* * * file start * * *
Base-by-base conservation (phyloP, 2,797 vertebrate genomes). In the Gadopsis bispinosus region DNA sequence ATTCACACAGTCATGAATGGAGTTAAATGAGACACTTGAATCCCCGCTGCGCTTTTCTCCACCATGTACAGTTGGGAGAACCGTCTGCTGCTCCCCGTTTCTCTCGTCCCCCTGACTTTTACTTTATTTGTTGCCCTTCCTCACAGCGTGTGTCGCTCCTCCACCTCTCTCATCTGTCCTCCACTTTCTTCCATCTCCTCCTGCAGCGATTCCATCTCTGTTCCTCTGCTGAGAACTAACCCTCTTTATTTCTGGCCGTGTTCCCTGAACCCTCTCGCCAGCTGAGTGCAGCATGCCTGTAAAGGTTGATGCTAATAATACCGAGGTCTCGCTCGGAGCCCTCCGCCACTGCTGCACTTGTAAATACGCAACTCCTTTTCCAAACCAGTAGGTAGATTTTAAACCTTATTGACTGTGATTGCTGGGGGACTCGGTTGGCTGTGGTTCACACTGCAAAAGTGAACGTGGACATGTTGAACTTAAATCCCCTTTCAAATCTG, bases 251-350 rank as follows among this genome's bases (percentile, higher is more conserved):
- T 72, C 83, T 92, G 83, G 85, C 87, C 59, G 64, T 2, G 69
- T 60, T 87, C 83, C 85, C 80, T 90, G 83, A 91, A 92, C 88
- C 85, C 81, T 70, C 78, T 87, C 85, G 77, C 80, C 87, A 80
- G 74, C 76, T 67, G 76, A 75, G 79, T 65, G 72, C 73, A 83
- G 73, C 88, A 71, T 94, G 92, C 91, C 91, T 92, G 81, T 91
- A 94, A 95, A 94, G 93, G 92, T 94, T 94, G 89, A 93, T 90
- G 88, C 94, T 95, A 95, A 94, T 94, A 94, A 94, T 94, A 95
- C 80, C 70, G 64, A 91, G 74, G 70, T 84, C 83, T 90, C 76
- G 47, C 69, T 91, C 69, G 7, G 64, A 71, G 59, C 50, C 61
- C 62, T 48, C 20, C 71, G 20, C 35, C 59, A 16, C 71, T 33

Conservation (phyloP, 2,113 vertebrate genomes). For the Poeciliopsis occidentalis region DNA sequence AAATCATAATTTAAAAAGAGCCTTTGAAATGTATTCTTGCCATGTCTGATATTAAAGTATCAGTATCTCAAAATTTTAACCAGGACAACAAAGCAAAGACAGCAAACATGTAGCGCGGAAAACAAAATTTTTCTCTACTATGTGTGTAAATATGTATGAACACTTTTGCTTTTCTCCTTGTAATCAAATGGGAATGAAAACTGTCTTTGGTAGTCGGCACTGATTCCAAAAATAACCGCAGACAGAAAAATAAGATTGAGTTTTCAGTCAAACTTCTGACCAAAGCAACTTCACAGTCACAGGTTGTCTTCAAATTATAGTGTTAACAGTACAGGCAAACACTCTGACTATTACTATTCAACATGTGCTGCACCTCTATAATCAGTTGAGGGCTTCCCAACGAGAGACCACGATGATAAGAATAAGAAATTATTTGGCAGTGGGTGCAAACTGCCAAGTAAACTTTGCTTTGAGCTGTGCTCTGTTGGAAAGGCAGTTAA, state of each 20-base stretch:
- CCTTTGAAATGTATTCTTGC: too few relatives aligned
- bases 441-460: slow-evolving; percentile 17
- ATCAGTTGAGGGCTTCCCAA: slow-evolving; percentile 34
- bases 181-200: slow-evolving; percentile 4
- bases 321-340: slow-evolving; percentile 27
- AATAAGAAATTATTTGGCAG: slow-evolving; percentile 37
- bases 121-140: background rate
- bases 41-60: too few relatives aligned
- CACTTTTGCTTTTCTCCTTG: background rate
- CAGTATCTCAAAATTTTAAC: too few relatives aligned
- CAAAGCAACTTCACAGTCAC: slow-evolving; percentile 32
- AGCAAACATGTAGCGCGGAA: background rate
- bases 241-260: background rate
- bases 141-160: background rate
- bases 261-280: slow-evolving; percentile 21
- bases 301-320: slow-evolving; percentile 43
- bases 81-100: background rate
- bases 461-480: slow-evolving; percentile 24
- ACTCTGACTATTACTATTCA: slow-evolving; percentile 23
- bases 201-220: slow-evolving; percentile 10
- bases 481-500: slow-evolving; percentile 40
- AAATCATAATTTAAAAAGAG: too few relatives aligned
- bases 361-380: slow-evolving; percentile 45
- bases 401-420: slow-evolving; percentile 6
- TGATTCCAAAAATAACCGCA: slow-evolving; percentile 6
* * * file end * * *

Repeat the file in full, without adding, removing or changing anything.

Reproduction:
Base-by-base conservation (phyloP, 2,797 vertebrate genomes). In the Gadopsis bispinosus region DNA sequence ATTCACACAGTCATGAATGGAGTTAAATGAGACACTTGAATCCCCGCTGCGCTTTTCTCCACCATGTACAGTTGGGAGAACCGTCTGCTGCTCCCCGTTTCTCTCGTCCCCCTGACTTTTACTTTATTTGTTGCCCTTCCTCACAGCGTGTGTCGCTCCTCCACCTCTCTCATCTGTCCTCCACTTTCTTCCATCTCCTCCTGCAGCGATTCCATCTCTGTTCCTCTGCTGAGAACTAACCCTCTTTATTTCTGGCCGTGTTCCCTGAACCCTCTCGCCAGCTGAGTGCAGCATGCCTGTAAAGGTTGATGCTAATAATACCGAGGTCTCGCTCGGAGCCCTCCGCCACTGCTGCACTTGTAAATACGCAACTCCTTTTCCAAACCAGTAGGTAGATTTTAAACCTTATTGACTGTGATTGCTGGGGGACTCGGTTGGCTGTGGTTCACACTGCAAAAGTGAACGTGGACATGTTGAACTTAAATCCCCTTTCAAATCTG, bases 251-350 rank as follows among this genome's bases (percentile, higher is more conserved):
- T 72, C 83, T 92, G 83, G 85, C 87, C 59, G 64, T 2, G 69
- T 60, T 87, C 83, C 85, C 80, T 90, G 83, A 91, A 92, C 88
- C 85, C 81, T 70, C 78, T 87, C 85, G 77, C 80, C 87, A 80
- G 74, C 76, T 67, G 76, A 75, G 79, T 65, G 72, C 73, A 83
- G 73, C 88, A 71, T 94, G 92, C 91, C 91, T 92, G 81, T 91
- A 94, A 95, A 94, G 93, G 92, T 94, T 94, G 89, A 93, T 90
- G 88, C 94, T 95, A 95, A 94, T 94, A 94, A 94, T 94, A 95
- C 80, C 70, G 64, A 91, G 74, G 70, T 84, C 83, T 90, C 76
- G 47, C 69, T 91, C 69, G 7, G 64, A 71, G 59, C 50, C 61
- C 62, T 48, C 20, C 71, G 20, C 35, C 59, A 16, C 71, T 33

Conservation (phyloP, 2,113 vertebrate genomes). For the Poeciliopsis occidentalis region DNA sequence AAATCATAATTTAAAAAGAGCCTTTGAAATGTATTCTTGCCATGTCTGATATTAAAGTATCAGTATCTCAAAATTTTAACCAGGACAACAAAGCAAAGACAGCAAACATGTAGCGCGGAAAACAAAATTTTTCTCTACTATGTGTGTAAATATGTATGAACACTTTTGCTTTTCTCCTTGTAATCAAATGGGAATGAAAACTGTCTTTGGTAGTCGGCACTGATTCCAAAAATAACCGCAGACAGAAAAATAAGATTGAGTTTTCAGTCAAACTTCTGACCAAAGCAACTTCACAGTCACAGGTTGTCTTCAAATTATAGTGTTAACAGTACAGGCAAACACTCTGACTATTACTATTCAACATGTGCTGCACCTCTATAATCAGTTGAGGGCTTCCCAACGAGAGACCACGATGATAAGAATAAGAAATTATTTGGCAGTGGGTGCAAACTGCCAAGTAAACTTTGCTTTGAGCTGTGCTCTGTTGGAAAGGCAGTTAA, state of each 20-base stretch:
- CCTTTGAAATGTATTCTTGC: too few relatives aligned
- bases 441-460: slow-evolving; percentile 17
- ATCAGTTGAGGGCTTCCCAA: slow-evolving; percentile 34
- bases 181-200: slow-evolving; percentile 4
- bases 321-340: slow-evolving; percentile 27
- AATAAGAAATTATTTGGCAG: slow-evolving; percentile 37
- bases 121-140: background rate
- bases 41-60: too few relatives aligned
- CACTTTTGCTTTTCTCCTTG: background rate
- CAGTATCTCAAAATTTTAAC: too few relatives aligned
- CAAAGCAACTTCACAGTCAC: slow-evolving; percentile 32
- AGCAAACATGTAGCGCGGAA: background rate
- bases 241-260: background rate
- bases 141-160: background rate
- bases 261-280: slow-evolving; percentile 21
- bases 301-320: slow-evolving; percentile 43
- bases 81-100: background rate
- bases 461-480: slow-evolving; percentile 24
- ACTCTGACTATTACTATTCA: slow-evolving; percentile 23
- bases 201-220: slow-evolving; percentile 10
- bases 481-500: slow-evolving; percentile 40
- AAATCATAATTTAAAAAGAG: too few relatives aligned
- bases 361-380: slow-evolving; percentile 45
- bases 401-420: slow-evolving; percentile 6
- TGATTCCAAAAATAACCGCA: slow-evolving; percentile 6